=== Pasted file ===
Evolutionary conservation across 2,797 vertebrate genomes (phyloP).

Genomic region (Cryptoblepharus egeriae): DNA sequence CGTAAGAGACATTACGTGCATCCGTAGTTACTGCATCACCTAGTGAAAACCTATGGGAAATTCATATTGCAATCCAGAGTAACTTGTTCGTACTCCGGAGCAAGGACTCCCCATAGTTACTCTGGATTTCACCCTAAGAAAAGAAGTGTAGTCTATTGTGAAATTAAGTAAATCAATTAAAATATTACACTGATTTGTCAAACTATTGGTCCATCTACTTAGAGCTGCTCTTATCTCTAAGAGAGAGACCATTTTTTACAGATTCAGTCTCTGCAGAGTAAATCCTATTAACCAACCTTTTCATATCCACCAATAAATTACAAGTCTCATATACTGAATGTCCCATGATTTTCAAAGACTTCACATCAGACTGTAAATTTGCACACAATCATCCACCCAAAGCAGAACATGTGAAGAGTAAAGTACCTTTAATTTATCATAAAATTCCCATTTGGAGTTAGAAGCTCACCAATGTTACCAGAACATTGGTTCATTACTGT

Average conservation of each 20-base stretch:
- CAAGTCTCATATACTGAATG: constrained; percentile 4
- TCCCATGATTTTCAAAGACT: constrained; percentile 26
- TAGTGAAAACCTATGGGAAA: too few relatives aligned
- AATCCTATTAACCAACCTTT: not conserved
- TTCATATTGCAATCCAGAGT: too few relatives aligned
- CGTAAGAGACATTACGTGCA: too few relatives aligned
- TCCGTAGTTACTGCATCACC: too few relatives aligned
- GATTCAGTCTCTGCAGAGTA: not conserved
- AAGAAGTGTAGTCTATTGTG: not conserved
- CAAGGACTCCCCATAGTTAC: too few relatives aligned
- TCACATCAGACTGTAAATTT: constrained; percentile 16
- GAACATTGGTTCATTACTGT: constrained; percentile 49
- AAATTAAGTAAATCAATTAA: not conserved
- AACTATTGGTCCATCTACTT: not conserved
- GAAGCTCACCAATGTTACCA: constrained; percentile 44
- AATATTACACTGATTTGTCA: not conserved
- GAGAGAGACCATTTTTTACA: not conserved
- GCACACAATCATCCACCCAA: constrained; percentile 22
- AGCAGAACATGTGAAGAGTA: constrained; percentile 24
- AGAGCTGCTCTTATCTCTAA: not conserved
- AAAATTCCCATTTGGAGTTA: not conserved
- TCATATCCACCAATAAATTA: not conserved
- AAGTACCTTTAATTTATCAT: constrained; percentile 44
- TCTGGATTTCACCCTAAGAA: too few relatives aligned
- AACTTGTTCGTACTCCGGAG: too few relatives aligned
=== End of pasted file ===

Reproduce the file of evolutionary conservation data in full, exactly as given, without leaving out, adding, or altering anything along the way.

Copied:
Evolutionary conservation across 2,797 vertebrate genomes (phyloP).

Genomic region (Cryptoblepharus egeriae): DNA sequence CGTAAGAGACATTACGTGCATCCGTAGTTACTGCATCACCTAGTGAAAACCTATGGGAAATTCATATTGCAATCCAGAGTAACTTGTTCGTACTCCGGAGCAAGGACTCCCCATAGTTACTCTGGATTTCACCCTAAGAAAAGAAGTGTAGTCTATTGTGAAATTAAGTAAATCAATTAAAATATTACACTGATTTGTCAAACTATTGGTCCATCTACTTAGAGCTGCTCTTATCTCTAAGAGAGAGACCATTTTTTACAGATTCAGTCTCTGCAGAGTAAATCCTATTAACCAACCTTTTCATATCCACCAATAAATTACAAGTCTCATATACTGAATGTCCCATGATTTTCAAAGACTTCACATCAGACTGTAAATTTGCACACAATCATCCACCCAAAGCAGAACATGTGAAGAGTAAAGTACCTTTAATTTATCATAAAATTCCCATTTGGAGTTAGAAGCTCACCAATGTTACCAGAACATTGGTTCATTACTGT

Average conservation of each 20-base stretch:
- CAAGTCTCATATACTGAATG: constrained; percentile 4
- TCCCATGATTTTCAAAGACT: constrained; percentile 26
- TAGTGAAAACCTATGGGAAA: too few relatives aligned
- AATCCTATTAACCAACCTTT: not conserved
- TTCATATTGCAATCCAGAGT: too few relatives aligned
- CGTAAGAGACATTACGTGCA: too few relatives aligned
- TCCGTAGTTACTGCATCACC: too few relatives aligned
- GATTCAGTCTCTGCAGAGTA: not conserved
- AAGAAGTGTAGTCTATTGTG: not conserved
- CAAGGACTCCCCATAGTTAC: too few relatives aligned
- TCACATCAGACTGTAAATTT: constrained; percentile 16
- GAACATTGGTTCATTACTGT: constrained; percentile 49
- AAATTAAGTAAATCAATTAA: not conserved
- AACTATTGGTCCATCTACTT: not conserved
- GAAGCTCACCAATGTTACCA: constrained; percentile 44
- AATATTACACTGATTTGTCA: not conserved
- GAGAGAGACCATTTTTTACA: not conserved
- GCACACAATCATCCACCCAA: constrained; percentile 22
- AGCAGAACATGTGAAGAGTA: constrained; percentile 24
- AGAGCTGCTCTTATCTCTAA: not conserved
- AAAATTCCCATTTGGAGTTA: not conserved
- TCATATCCACCAATAAATTA: not conserved
- AAGTACCTTTAATTTATCAT: constrained; percentile 44
- TCTGGATTTCACCCTAAGAA: too few relatives aligned
- AACTTGTTCGTACTCCGGAG: too few relatives aligned